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Helping Business Weather the Storm

Severe Weather Alerting: The Balance Between Speed and Accuracy

by JT Johnson, on Feb 15, 2017 3:09:42 PM

As we head into the more traditional severe weather season, we will see many references to severe weather preparedness in the coming weeks. Invariably, a severe weather safety awareness campaign will discuss the need to have multiple ways to get weather information for the severe weather situations. A NOAA Weather Radio, television, and AM/FM radio are the traditional means of hearing about severe weather alerts (watches/warnings). However, over the last several years, the number of mobile weather apps that have come on the market on IOS and Android devices is astounding. Thousands of apps claim to provide you with notification of severe weather warnings, but how good of a job are they doing?

It seems weather is a target space for many new app developers due to the relative ease in finding weather data from free sources. The simplicity of developing a new mobile app these days, with advanced software development tools, leads to the number of new weather apps continuing to grow. Many of the apps that show current conditions of temperature, sky conditions, humidity, wind speed and direction, etc. along with today’s and this week’s forecast do a fine job of conveying the observations from a nearby observing station and the forecast from the NOAA National Weather Service (NWS). Many of these apps are free or are at a very low price. 

However, when it comes to severe weather alerts, you often get what you pay for. The notion of receiving a weather bulletin from the NWS and then decoding that information and sending it to an app’s users is a pretty simple concept until you dig into the details and worry about how many people need to receive the alert.  More and more people depend on mobile app alerts as one of, if not the primary, way of receiving severe weather alerts.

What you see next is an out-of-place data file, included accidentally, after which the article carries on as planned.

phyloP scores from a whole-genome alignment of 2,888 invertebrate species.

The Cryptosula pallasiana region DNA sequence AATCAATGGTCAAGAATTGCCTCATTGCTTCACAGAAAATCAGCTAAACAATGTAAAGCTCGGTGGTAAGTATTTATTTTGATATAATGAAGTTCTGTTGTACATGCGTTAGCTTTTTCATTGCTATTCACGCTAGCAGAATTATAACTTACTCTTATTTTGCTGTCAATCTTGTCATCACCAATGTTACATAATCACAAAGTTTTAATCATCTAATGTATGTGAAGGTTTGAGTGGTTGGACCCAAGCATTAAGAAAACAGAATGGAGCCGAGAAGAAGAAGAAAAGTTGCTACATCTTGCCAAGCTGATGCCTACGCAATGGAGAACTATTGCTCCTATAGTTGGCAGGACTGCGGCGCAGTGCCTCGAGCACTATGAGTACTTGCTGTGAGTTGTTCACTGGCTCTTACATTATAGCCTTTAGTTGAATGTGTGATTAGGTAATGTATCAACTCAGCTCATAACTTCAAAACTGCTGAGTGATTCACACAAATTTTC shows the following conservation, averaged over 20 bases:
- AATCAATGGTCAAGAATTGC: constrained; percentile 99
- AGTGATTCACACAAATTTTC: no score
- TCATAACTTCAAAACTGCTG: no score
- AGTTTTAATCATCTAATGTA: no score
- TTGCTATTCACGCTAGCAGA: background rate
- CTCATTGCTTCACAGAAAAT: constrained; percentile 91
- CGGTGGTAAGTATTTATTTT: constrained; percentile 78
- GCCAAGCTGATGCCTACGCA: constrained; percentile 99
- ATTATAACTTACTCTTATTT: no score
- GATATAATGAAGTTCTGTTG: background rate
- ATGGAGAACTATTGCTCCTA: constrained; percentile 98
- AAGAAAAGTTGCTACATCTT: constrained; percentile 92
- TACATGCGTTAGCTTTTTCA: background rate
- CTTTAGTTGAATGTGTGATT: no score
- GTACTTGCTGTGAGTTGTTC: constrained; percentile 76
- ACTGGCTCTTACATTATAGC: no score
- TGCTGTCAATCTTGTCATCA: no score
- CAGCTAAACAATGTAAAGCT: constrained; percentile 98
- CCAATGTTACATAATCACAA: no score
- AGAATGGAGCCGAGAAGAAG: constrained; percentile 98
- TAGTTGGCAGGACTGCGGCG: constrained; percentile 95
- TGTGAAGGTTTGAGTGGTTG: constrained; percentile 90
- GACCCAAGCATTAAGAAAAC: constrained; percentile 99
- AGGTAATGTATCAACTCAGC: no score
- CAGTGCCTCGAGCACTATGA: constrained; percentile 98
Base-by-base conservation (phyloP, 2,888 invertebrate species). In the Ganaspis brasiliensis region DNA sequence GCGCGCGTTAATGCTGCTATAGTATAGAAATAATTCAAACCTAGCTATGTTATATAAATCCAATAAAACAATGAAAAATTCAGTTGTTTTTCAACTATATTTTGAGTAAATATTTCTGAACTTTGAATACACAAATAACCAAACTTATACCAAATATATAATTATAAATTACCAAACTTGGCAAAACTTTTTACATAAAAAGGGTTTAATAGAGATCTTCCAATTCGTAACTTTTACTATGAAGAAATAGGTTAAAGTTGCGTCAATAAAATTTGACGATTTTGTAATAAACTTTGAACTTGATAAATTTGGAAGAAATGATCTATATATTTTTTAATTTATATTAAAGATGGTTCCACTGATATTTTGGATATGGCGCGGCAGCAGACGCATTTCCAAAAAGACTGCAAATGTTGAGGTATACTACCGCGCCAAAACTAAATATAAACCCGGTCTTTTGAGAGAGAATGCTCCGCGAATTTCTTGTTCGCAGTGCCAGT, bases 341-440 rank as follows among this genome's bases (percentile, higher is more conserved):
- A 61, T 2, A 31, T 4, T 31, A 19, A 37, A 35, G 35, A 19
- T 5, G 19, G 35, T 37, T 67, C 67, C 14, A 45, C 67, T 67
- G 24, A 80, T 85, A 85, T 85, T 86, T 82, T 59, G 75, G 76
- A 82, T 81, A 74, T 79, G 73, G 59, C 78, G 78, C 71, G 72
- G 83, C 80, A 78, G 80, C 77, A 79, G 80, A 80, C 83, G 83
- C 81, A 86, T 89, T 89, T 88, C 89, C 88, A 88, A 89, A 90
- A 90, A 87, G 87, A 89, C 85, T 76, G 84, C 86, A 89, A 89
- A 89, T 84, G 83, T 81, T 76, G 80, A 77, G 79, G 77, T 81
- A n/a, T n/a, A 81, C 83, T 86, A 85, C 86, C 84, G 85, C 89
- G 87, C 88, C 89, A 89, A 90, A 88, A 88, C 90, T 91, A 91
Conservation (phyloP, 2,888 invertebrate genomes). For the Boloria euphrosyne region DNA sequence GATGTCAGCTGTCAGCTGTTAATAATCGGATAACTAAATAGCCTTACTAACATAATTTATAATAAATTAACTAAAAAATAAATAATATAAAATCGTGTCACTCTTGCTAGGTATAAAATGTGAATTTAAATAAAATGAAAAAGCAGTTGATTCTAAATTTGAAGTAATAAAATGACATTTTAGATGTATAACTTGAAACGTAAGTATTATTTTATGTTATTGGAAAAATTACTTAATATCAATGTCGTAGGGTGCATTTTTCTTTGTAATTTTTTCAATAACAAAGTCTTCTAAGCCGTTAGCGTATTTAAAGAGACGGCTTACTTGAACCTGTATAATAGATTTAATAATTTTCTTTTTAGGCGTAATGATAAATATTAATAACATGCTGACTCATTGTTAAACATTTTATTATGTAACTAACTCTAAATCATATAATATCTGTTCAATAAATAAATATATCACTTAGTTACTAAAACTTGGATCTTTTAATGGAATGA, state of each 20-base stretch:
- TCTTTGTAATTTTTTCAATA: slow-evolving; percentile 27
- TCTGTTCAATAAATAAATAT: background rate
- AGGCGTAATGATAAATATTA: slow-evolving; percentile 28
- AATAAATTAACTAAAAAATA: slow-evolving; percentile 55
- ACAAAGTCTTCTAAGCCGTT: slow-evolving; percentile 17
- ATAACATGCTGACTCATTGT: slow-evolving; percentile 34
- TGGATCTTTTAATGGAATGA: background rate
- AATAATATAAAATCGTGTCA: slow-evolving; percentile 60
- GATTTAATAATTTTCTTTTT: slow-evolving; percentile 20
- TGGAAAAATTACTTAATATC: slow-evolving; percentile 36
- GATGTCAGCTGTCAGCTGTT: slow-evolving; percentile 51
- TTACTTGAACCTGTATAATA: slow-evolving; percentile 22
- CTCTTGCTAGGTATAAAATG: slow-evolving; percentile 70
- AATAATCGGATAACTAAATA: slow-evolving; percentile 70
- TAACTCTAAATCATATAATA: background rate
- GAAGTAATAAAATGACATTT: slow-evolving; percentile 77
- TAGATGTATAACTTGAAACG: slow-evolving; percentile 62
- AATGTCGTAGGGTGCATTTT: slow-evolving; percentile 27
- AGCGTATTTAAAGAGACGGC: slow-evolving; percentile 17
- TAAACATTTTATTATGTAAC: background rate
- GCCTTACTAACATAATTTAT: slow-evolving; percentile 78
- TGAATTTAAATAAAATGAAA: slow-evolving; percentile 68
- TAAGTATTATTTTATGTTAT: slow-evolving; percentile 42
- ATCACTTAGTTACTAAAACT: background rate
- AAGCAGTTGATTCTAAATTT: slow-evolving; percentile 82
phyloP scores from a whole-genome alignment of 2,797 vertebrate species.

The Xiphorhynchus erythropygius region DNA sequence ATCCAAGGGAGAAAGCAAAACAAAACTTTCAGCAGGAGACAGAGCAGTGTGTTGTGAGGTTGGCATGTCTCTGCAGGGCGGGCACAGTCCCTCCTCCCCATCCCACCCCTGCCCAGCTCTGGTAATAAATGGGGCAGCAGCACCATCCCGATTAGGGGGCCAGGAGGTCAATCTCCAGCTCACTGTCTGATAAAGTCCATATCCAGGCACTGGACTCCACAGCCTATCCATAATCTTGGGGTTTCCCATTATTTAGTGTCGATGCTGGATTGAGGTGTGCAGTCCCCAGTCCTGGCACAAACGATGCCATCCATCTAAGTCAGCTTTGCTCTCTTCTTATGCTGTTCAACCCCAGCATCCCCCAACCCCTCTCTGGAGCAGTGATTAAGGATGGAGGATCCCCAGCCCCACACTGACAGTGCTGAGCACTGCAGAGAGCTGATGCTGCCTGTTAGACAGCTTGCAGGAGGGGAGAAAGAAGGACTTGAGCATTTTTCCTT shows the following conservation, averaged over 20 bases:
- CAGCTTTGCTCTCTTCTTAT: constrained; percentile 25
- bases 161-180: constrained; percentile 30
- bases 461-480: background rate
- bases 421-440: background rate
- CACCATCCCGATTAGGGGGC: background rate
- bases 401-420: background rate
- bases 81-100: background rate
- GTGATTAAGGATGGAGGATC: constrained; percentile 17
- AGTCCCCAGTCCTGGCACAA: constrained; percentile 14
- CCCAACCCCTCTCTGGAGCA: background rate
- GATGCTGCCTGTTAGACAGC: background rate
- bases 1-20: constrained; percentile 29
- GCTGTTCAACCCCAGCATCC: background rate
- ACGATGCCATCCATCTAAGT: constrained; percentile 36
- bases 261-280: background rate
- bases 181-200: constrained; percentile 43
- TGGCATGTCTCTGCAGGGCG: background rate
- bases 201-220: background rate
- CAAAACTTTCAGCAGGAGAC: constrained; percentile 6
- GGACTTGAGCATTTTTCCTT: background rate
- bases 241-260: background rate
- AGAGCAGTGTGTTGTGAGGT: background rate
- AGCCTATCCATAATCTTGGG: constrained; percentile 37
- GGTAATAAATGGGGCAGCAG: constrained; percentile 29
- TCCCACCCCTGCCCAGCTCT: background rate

WDT has had a form of weather alerting through text messaging (SMS) or email since 2002. In 2007, with the release of the first iPhone, we began working on the ability to issue alerts to mobile app users. We obtained four US patents related to the distribution of weather notifications to mobile devices through our Weather Mass Notification® system. Additionally, we have licensed 50+ patents related to the use of weather information on mobile devices. Today’s WDT’s alerting infrastructure services over 12 million end users through apps that we own and operate. So, we know a little about building alerting infrastructure to support a large user base and do so such that the end users can trust the app to provide them with information when they need it most. 

Balance of Speed and Accuracy
WDT has struck a balance of speed and accuracy. In software, it is pretty computationally expensive to check every user’s location(s) and see if they fall within a given polygon. While this seems pretty basic in concept, the steps, and math to determine this situation in software is not that fast, particularly when it is necessary to do the same calculation millions of times. To take advantage of the polygon, we convert the polygon into a serious of rectangles (tiles). We assign each user’s location(s) to a tile and then check quickly to see if a user’s location is one of the tiles covered by the warning. This provides us the balance of using the polygon and obtaining the speed of getting the alert to the users within seconds of the NWS issuing the warning. We routinely get alerts distributed to end users in less than 15 seconds from the time the NWS issues the watch/warning.

WDT also issues alerts on lightning strikes. We monitor a radius around a location for each end user location by the use of tiles. As an anecdotal measure of the speed of our alerting system, WDT has been told and also witnessed that users will see a lightning strike not far away and then receive their alert on their mobile app before they hear the associated thunder.

WDT’s Weather Radio and WeatherOps mobile app provide severe weather alerting that you need to understand your weather risk. If you personally, or your company, needs severe weather alerts, you should consider these apps. They can become your go-to apps for alerting weather services. If your company needs a solution for an app or as part of a full weather risk management solution, we can do that too. There’s an app for that, and we have it. You should work with a company that has the experience, patented technology, and scale to get information to the right people very quickly when it matters most.

 

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Topics:WeatherOpsTornadoThunderstorm

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